HOME SCHOOL BOOK REVIEW
Book: The Moonstone
Author: Wilkie Collins
Publisher: Barnes & Noble Classics, republished in 2005
Related website: www.barnesandnoble.com/classics (publisher)
Language level: 3
(1=nothing objectionable; 2=common euphemisms and/or childish slang terms; 3=some cursing or profanity; 4=a lot of cursing or profanity; 5=obscenity and/or vulgarity)
Reading level: Teens and adults
Rating: 4 stars (GOOD)
Reviewed by Wayne S. Walker
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Collins, Wilkie. The Moonstone (originally published in 1868; republished in 2005 by Barnes & Noble Books, 122 Fifth Ave., New York City, NY 10011). The Moonstone is a huge, yellow diamond that originally adorned the head of a Hindu moon-god’s statue in India. It was removed by Muslim conquerors and then taken through murder and theft by the corrupt Col. John Herncastle in the 1799 British storming of Seringapatam. Some fifty years later, Herncastle, who has been shunned by his family, leaves it as a legacy to his niece, Rachel Verinder. But all during this time, three Brahmin priests and their descendants have continued to follow the diamond in the hopes of returning it to India. For Rachel’s eighteenth birthday party, Herncastle’s nephew, Franklin Blake, is instructed to bring the diamond to Rachel. At the party, besides Rachel and Blake who are in love, are Rachel’s mother, cousins Godfrey Ablewhite and Miss Drusilla Clack, a local doctor Thomas Candy, and a world traveler named Mr. Murthwaite. Three Indian jugglers have also come by offering to perform for the party but are refused.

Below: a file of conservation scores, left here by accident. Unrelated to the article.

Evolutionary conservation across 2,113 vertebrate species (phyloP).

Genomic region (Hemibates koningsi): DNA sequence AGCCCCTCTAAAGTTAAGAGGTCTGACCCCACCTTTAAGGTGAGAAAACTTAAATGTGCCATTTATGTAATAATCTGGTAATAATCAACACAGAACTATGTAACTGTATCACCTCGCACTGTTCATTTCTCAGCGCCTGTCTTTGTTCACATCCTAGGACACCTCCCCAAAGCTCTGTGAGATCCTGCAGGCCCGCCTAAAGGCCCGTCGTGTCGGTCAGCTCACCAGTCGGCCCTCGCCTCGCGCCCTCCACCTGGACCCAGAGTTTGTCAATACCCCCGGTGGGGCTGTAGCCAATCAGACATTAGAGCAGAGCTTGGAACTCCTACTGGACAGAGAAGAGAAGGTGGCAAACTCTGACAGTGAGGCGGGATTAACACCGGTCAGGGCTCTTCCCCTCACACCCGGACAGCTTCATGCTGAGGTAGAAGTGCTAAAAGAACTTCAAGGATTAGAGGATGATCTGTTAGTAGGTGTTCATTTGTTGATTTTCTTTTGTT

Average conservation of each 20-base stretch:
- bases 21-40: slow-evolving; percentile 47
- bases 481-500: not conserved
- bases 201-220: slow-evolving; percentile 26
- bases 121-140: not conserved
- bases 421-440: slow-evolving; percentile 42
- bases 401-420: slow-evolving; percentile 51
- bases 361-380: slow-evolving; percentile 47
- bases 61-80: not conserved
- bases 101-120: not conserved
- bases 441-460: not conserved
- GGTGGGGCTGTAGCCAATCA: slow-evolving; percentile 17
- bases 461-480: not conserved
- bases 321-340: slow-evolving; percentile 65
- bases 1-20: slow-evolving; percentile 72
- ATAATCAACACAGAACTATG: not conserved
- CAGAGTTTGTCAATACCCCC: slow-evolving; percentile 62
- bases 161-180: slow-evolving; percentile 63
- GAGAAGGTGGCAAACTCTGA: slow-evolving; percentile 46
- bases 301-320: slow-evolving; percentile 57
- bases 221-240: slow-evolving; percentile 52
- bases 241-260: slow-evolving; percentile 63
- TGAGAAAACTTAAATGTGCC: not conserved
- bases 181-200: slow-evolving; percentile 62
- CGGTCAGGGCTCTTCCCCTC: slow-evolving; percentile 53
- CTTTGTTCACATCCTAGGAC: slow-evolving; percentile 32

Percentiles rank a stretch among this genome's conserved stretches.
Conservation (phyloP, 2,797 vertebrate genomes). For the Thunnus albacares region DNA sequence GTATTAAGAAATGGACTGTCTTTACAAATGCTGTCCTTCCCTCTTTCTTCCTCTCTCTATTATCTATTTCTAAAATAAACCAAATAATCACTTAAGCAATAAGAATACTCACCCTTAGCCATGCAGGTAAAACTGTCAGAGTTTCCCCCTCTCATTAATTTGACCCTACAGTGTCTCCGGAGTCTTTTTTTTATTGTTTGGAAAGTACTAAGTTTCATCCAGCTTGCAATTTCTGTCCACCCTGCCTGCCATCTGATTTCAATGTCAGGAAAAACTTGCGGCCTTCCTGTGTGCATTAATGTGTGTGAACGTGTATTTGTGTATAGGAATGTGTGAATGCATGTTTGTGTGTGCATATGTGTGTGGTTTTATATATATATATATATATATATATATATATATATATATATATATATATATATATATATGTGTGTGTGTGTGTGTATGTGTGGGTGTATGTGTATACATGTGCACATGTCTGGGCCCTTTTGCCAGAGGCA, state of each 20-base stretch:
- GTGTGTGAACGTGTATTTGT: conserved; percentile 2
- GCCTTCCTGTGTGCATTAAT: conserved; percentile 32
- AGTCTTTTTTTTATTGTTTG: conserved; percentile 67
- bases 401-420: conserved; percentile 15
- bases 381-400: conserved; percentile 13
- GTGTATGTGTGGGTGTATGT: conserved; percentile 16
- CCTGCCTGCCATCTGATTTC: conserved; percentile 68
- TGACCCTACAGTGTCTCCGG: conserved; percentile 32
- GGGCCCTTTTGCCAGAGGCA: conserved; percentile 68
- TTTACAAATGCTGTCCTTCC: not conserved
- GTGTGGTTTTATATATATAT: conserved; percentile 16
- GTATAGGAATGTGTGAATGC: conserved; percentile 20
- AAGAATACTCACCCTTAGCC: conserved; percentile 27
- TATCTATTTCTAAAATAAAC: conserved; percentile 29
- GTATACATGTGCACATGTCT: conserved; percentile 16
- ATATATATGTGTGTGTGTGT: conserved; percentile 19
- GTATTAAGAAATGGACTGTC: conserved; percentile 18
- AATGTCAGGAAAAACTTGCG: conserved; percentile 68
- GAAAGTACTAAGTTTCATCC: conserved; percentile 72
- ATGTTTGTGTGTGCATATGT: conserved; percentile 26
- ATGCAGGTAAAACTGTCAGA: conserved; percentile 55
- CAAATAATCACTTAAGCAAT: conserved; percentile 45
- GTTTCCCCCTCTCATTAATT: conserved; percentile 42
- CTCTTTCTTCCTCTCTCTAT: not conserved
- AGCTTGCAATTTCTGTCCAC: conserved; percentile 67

Rachel wears the diamond at her party. However, the next morning it is missing. Several suggestions as to who took it are made–the three Indian jugglers; Rosanna Spearman, a maidservant who begins to act oddly and who then drowns herself in a local quicksand; and even Rachel herself, who also behaves suspiciously and is suddenly furious with Blake when he directs attempts to find it. Sergeant Richard Cuff, a renowned detective from Scotland Yard, is called in, but the mystery remains unsolved and everyone leaves. During the next year there are hints that the diamond was removed from the house and may be in a London bank vault, having been pledged as surety to a moneylender. The Indian jugglers are still nearby, watching and waiting. Who took the diamond? Will it ever be found? And why did Rosanna kill herself? The story is told through narratives by several of the parties involved, including head servant Gabriel Betteredge, Miss Clack, the Verinders’ solicitor Matthew Bruff, Mr. Blake, and others. T. S. Elliot called it “The first and greatest of English detective novels.” The British Conkie and the American Edgar Allen Poe are credited as co-creators of the detective story.
The Moonstone has all the features that we usually associate with English detective novels—an English country setting, a bloody murder, a tragic suicide, a frustrated love affair, a bumbling local policeman, and a brilliant London detective. However, this is not a “modern detective story.” Rather than focusing on atmosphere and sinister villains, Collins emphasizes characterization and a simple mystery with its solution. Forms of the “d” word are used in a few instances, and the terms “Lord” and “God” are occasionally found as interjections. There are several references to drinking wine, smoking tobacco, and even using opium, although both the smoking and opium use are essential to the plot. Also, the opium is spoken of more as a medicine, and the dangers of addiction are mentioned. The only really “religious” person, Miss Clack, is slightly lampooned as somewhat of a fanatic, but the fact is that there are people who do self-righteously use their religion as a cudgel to beat others. The book could be done as a family read aloud with some judicious editing or explanation but is recommended primarily for teens and adults as the subject matter and style of writing would probably not appeal to younger children.